Ontario union boosters are calling for the Liberal government to reinstate labour laws struck down by the Harris government, and say things are so bad in the province that workers are scared of their bosses. Tensions over union rallying and activity have escalated into threats and physical violence in recent years, says John Cartwright, president of the Toronto and York Region Labour Council. The Labour Relations Act says people have the right to form unions and bargain collectively with their employers, but amendments by the now defeated Harris Tories turned unionization into a highly problematic process for Ontario workers. "What Mike Harris did was change the laws so that it has become very difficult to truly exercise that right," he said. "If the Liberal government cares about the working people in this province, they need to fix those laws now." The labour movement is primarily urging Dalton McGuinty's Liberal government to reinstate automatic certification. The law punished employers who illegally interfered with the unionization process by granting its workers automatic union status. Employers were practically free to interfere with the process after Harris's government eliminated the automatic certification, Cartwright said. This led to firings of workers who tried to organize union drives, and later, threats and violence. "There's been a serious escalation and it's been evident in every single union drive that I've been involved in," said Courtney Radic, a Toronto union organizer with Unite Here, a group that represents 440,000 unionized workers in Canada and the U.S. "Employers know that if they break the law, they can get away with it." In May 2001, the Ontario Labour Relations Board found that Baron Metal Industries Inc. had committed illegal actions to defeat the United Steelworkers' organizing attempt in November 1998. The campaign ended in a tied vote after Baron Metal hired two known members of a criminal gang a few days before the vote to intimidate employees. Employers can usually get away with firing workers due to union involvement, because the Labour Board doesn't typically hear the employees' grievances for about 18 months, Radic said. "(Changing the laws) would go a long way to making workers feel like they can exercise their rights, because right now, workers are scared. They're scared of their bosses." The Liberal government hasn't yet taken any steps towards creating a better situation for those trying to initiate union activity. The huge fiscal deficit left behind by the Tories can hardly be used as an excuse in this case because "it doesn't cost them anything in order to give justice back to working people," Cartwright said. "They're dragging their feet. They mentioned during the election that these laws were terrible and unfair and that they needed to be fixed, but many months have gone by and there's been no indication that there's a willingness to make any serious change." As he prepared for Labour Day weekend activities, Labour Minister Chris Bentley wouldn't say if his government would bring back automatic certification. "I have been meeting with a steady stream of people from the union movement and the business community and other interest groups to hear what changes should be made to our labour laws," he said. "We're getting close to a point where we can make some decisions." The primary concerns of his ministry have been raising the minimum wage, repealing the 60-hour work week, and improving job protection for people taking care of dying relatives. He said his government is committed to restoring "the balance in labour relations, and then maintaining it." The problems, he said, began not with the Conservatives, but with the NDP government that preceded it. The NDP swung the balance heavily in favour of the workers. When the Tories came into power, Bentley thinks the party viewed the NDP's actions as a licence to swing the scale heavily to the other side. "For about 15 prior years, the party in power had attempted to shift the balance from one side to the other, and frankly, that isn't in the long-term interest of Ontarians," he said. Cartwright thinks the need for immediate change is dire. The government has the power to make improvements, and he hopes it make some moves quickly. "We don't want to be celebrating Labour Day a year from now and still have people being fired because they tried to exercise their democratic rights."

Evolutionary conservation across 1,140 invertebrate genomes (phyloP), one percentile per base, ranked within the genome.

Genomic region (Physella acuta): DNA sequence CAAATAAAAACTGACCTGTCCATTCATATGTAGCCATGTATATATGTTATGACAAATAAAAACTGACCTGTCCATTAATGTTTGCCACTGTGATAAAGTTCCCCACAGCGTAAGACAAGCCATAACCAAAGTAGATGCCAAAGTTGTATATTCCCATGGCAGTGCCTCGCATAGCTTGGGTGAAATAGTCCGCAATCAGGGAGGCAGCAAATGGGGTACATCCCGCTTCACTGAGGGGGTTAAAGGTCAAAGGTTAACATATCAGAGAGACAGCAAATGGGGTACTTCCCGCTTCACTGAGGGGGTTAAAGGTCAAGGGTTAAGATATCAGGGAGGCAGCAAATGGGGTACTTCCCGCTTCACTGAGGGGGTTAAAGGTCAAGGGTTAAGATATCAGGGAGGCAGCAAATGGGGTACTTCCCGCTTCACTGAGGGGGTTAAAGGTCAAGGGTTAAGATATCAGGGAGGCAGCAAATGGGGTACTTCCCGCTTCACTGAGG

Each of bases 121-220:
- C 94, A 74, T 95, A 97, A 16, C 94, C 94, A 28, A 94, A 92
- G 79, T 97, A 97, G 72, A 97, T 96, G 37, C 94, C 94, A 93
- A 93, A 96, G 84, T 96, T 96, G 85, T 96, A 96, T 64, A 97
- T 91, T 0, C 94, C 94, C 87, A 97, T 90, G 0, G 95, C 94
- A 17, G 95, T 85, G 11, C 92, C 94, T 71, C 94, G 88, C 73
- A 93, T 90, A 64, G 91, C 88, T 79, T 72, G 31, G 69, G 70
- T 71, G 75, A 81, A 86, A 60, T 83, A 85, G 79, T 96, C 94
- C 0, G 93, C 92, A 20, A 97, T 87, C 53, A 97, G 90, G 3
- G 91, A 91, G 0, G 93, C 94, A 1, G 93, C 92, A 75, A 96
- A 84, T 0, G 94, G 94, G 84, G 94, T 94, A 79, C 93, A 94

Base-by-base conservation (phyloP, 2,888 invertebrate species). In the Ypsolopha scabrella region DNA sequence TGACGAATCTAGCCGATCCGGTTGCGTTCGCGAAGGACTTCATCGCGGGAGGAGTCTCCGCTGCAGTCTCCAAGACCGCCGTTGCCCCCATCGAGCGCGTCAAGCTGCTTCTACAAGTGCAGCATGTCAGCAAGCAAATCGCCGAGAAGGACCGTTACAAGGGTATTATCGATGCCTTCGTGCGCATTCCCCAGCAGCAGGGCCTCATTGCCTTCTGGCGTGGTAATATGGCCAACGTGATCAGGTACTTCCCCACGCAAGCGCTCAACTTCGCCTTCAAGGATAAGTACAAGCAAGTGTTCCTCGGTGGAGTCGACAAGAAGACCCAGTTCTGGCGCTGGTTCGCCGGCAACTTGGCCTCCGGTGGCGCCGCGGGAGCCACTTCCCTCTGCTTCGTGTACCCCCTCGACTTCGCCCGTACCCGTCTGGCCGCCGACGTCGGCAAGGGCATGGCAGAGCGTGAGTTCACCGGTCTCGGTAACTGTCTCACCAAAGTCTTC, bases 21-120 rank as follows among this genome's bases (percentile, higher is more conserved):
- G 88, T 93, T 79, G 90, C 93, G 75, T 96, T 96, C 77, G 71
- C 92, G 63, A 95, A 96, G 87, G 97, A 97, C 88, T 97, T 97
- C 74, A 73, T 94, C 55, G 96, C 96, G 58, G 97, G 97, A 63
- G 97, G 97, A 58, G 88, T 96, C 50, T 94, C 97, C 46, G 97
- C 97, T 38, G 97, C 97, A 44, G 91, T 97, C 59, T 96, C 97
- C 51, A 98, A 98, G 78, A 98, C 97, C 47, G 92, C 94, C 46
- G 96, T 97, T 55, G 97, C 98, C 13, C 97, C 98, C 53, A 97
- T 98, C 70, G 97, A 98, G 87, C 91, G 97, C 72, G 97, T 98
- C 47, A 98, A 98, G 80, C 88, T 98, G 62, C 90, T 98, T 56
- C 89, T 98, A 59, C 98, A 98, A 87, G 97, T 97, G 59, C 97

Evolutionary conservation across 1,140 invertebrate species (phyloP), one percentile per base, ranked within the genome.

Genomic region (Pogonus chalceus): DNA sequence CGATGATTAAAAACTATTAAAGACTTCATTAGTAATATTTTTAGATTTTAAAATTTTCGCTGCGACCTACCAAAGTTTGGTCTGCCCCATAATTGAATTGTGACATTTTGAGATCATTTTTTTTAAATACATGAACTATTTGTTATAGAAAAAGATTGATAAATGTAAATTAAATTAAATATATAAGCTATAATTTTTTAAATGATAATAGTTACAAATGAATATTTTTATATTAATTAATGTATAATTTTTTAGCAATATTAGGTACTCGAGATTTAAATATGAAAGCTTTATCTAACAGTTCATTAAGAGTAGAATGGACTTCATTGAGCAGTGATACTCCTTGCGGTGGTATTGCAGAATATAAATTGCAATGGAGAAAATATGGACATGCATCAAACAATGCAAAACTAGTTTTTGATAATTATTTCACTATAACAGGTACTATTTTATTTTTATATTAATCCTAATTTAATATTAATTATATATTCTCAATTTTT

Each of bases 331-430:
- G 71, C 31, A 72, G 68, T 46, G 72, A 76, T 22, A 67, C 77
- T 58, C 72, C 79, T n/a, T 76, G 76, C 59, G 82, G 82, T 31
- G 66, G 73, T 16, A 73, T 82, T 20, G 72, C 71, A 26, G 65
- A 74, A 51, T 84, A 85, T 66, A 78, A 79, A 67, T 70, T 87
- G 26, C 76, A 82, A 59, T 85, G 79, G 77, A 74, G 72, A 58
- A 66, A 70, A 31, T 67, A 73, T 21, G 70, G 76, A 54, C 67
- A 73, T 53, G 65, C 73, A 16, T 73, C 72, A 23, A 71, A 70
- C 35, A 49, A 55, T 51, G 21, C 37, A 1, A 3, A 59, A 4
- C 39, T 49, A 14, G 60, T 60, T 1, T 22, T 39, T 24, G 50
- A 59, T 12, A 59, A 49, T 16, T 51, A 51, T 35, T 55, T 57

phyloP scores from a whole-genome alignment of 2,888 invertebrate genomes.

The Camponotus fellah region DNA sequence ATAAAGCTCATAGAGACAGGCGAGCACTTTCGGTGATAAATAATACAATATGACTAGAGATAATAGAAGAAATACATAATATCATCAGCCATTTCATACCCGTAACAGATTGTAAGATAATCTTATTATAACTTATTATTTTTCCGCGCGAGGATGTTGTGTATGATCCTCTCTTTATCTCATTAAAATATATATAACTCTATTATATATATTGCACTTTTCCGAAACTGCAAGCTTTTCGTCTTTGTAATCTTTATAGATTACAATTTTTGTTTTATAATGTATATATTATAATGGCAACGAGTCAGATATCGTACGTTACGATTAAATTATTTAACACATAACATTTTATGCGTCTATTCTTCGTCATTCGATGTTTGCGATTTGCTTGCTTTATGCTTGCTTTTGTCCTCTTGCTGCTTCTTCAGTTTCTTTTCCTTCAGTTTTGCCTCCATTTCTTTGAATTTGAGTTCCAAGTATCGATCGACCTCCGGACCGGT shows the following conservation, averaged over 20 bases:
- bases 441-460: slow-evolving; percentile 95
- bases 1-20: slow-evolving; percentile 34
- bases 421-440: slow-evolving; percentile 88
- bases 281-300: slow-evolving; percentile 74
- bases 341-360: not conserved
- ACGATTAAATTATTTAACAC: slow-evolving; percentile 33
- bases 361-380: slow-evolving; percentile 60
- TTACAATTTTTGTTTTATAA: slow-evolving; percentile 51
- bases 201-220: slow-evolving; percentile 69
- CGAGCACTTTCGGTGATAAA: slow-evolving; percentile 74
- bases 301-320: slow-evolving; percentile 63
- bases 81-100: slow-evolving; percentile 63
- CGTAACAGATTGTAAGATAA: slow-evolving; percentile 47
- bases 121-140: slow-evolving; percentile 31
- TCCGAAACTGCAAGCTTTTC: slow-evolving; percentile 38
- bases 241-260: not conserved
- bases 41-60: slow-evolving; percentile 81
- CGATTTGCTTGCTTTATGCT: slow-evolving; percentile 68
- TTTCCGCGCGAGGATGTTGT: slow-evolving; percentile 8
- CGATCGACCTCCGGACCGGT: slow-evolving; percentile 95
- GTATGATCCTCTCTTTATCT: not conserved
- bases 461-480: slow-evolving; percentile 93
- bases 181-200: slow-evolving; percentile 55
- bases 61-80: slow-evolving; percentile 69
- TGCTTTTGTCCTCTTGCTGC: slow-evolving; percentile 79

58. 9/05   Overworked workers - Employees in the United States are working longer than most of the industrialized world
    by Alison Zielenbach 912.652.0362 or alison.zielenbach@savannahnow.com, Savannah Morning News, GA